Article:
The Iranian resistance won another victory in a U.S. federal court this week, when a three-judge panel ruled the group has a right to a speedy hearing on its petition to be removed from the U.S. terrorist list - after nearly two years of delay by the State Department.
The judges gave the federal government until March 26 to respond to the People's Mojahedin Organization of Iran (PMOI), which was added to the list by President Bill Clinton when he was trying to open talks with the theocratic Iranian regime in 1997.
"It's certainly a favorable development," said Ali Safavi, president of Near East Policy Research in Northern Virginia and a supporter of the PMOI.
Mr. Safavi said the U.S. Court of Appeals for the District of Columbia recognized that 3,300 members and supporters of the PMOI face a life-threatening situation in Camp Ashraf in Iraq, where they have been based since the 1980s.
The Iraqi government has ordered the Iranians expelled from the country by the end of April, but no other nation will accept them as refugees because the PMOI is on the U.S. terror list. Iraqi security forces have attacked the unarmed camp residents twice, killing 11 in July 2009 and 34 in April 2011.
The Justice Department, representing Secretary of State Hillary Rodham Clinton, argued that the court should deny the PMOI's request for a writ of mandamus, a legal maneuver that asks a court to enforce an earlier order.
In 2010, the court ruled that the State Department had violated the PMOI's constitutional right to due process two years earlier when then-Secretary of State Condoleezza Rice refused a request from the group to be removed from the list.
The court gave the Obama administration 180 days to review the status of the PMOI, which renounced its armed struggle against Iran in 2003, when U.S. forces disarmed the rebels after the invasion of Iraq.
Nearly two years later, the government is still arguing it needs more time to consider whether the resistance meets the standards to remain listed as a terrorist group.
Justice Department attorney Douglas N. Letter, in his response to the PMOI case, said the State Department must review "highly classified information, expert analyses of the material in the administration record, delicate foreign relations concerns and complex national security determinations."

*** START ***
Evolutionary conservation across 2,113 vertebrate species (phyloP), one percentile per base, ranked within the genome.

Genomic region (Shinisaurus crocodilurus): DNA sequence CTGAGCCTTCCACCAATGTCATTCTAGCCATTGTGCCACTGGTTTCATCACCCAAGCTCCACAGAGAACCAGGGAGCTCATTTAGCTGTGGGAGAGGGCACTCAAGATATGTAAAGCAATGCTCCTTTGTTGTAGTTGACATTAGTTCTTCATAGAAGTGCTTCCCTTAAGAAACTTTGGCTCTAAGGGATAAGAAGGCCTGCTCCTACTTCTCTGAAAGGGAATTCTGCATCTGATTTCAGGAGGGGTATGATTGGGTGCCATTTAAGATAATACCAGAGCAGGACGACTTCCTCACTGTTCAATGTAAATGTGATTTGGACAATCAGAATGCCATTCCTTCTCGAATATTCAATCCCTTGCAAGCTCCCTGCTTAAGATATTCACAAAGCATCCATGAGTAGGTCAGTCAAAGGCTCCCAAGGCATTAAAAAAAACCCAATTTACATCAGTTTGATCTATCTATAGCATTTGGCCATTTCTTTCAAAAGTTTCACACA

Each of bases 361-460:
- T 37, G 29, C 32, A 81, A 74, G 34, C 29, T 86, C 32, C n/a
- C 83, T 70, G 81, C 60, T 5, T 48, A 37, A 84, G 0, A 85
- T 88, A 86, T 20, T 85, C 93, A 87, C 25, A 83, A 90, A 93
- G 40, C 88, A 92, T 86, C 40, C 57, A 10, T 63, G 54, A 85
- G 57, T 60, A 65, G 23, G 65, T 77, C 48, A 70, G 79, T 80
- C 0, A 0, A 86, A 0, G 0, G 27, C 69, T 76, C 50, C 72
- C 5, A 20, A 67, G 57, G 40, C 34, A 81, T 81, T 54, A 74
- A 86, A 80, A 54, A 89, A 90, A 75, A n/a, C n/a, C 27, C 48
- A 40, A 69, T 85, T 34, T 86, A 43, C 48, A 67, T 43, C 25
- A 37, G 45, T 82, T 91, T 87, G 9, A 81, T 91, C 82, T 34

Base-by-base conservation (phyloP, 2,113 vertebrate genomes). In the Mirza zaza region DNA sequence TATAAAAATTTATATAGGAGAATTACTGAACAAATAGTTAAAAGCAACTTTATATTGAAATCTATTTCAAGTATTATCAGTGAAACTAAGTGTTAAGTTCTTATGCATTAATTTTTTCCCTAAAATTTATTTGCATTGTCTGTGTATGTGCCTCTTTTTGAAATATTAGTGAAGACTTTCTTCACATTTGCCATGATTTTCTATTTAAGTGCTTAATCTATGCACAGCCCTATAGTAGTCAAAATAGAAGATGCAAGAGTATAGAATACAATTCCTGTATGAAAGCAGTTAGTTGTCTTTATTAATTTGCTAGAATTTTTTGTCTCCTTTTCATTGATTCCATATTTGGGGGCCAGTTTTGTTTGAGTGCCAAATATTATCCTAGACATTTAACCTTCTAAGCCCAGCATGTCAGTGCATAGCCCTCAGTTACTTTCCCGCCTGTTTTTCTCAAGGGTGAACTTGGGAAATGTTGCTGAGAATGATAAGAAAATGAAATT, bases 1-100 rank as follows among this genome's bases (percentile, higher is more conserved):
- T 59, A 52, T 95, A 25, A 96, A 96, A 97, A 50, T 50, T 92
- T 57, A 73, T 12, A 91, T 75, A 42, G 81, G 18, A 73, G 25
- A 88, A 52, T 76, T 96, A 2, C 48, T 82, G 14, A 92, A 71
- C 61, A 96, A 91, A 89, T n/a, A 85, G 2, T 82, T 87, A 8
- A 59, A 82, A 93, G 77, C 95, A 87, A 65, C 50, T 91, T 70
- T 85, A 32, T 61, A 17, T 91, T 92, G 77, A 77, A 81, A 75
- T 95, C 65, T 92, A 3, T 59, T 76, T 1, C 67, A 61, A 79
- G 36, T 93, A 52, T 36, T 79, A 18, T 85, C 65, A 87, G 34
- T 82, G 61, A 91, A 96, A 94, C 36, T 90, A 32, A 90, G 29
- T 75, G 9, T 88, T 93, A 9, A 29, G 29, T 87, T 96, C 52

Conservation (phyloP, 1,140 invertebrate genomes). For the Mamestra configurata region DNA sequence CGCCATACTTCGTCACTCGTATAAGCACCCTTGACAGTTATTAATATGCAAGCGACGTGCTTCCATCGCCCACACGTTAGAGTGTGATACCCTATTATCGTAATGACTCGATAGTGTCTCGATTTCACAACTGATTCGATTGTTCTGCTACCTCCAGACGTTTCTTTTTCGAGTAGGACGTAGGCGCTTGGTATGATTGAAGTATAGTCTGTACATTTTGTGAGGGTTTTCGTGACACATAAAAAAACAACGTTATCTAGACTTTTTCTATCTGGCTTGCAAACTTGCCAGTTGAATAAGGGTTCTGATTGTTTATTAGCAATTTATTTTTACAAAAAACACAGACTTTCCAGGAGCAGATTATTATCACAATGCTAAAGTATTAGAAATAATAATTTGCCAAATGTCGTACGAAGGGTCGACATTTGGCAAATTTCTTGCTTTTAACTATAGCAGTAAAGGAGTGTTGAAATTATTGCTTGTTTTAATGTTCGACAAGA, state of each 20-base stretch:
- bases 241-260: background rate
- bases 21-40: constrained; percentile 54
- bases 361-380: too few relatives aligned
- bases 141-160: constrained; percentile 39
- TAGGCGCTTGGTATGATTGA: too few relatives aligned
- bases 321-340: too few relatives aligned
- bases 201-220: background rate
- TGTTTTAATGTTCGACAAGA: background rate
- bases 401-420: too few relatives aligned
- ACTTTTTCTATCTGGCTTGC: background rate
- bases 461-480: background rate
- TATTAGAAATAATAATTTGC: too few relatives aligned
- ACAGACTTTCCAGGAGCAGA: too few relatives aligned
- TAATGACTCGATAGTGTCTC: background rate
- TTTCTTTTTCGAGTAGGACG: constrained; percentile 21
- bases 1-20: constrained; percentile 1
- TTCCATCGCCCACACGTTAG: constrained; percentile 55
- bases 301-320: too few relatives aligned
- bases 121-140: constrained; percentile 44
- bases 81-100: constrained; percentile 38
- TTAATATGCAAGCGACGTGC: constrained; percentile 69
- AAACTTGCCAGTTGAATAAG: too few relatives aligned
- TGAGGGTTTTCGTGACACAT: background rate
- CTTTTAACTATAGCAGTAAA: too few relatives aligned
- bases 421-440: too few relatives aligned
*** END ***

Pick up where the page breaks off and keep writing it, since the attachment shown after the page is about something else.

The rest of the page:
He argued that a decision on the PMOI's status would have to be made by high-level officials at the State, Treasury and Justice departments.
PMOI attorney Viet Dinh, a former Justice Department lawyer, complained about the "unwarranted and unreasonable" delay by the State Department.
"While the secretary [of state] dithers on PMOI's request to revoke its [terrorist] designation, Ashraf residents face a continuing threat of deadly violence from Iraqi forces, and other countries are reluctant to accept them for resettlement as long as PMOI remains on the list," Mr. Dinh said.
Earlier this week, members of the House Foreign Affairs Committee pressed Mrs. Clinton to take the PMOI off the terrorist list.
"We are deeply concerned about the security and safety of these residents of Camp Ashraf," Mrs. Clinton said. "We continue to work on our review of the [PMOI] designation."
'TROUBLING' POLICE RESPONSE
The U.S. ambassador in Russia criticized Moscow police for cracking down on demonstrators protesting Vladimir Putin's victory in Sunday's presidential election.
"Troubling to watch arrests of peaceful demonstrators in Pushkin Square," Ambassador Michael McFaul wrote in a Twitter message, referring to protests in downtown Moscow.
"Freedom of assembly and freedom of speech are universal values," he added.
The Russian Foreign Ministry defended the police arrests of hundreds of protesters.
"The police on Pushkin were several times more humane that what we saw in the breakup of Occupy Wall Street protests," the ministry said.
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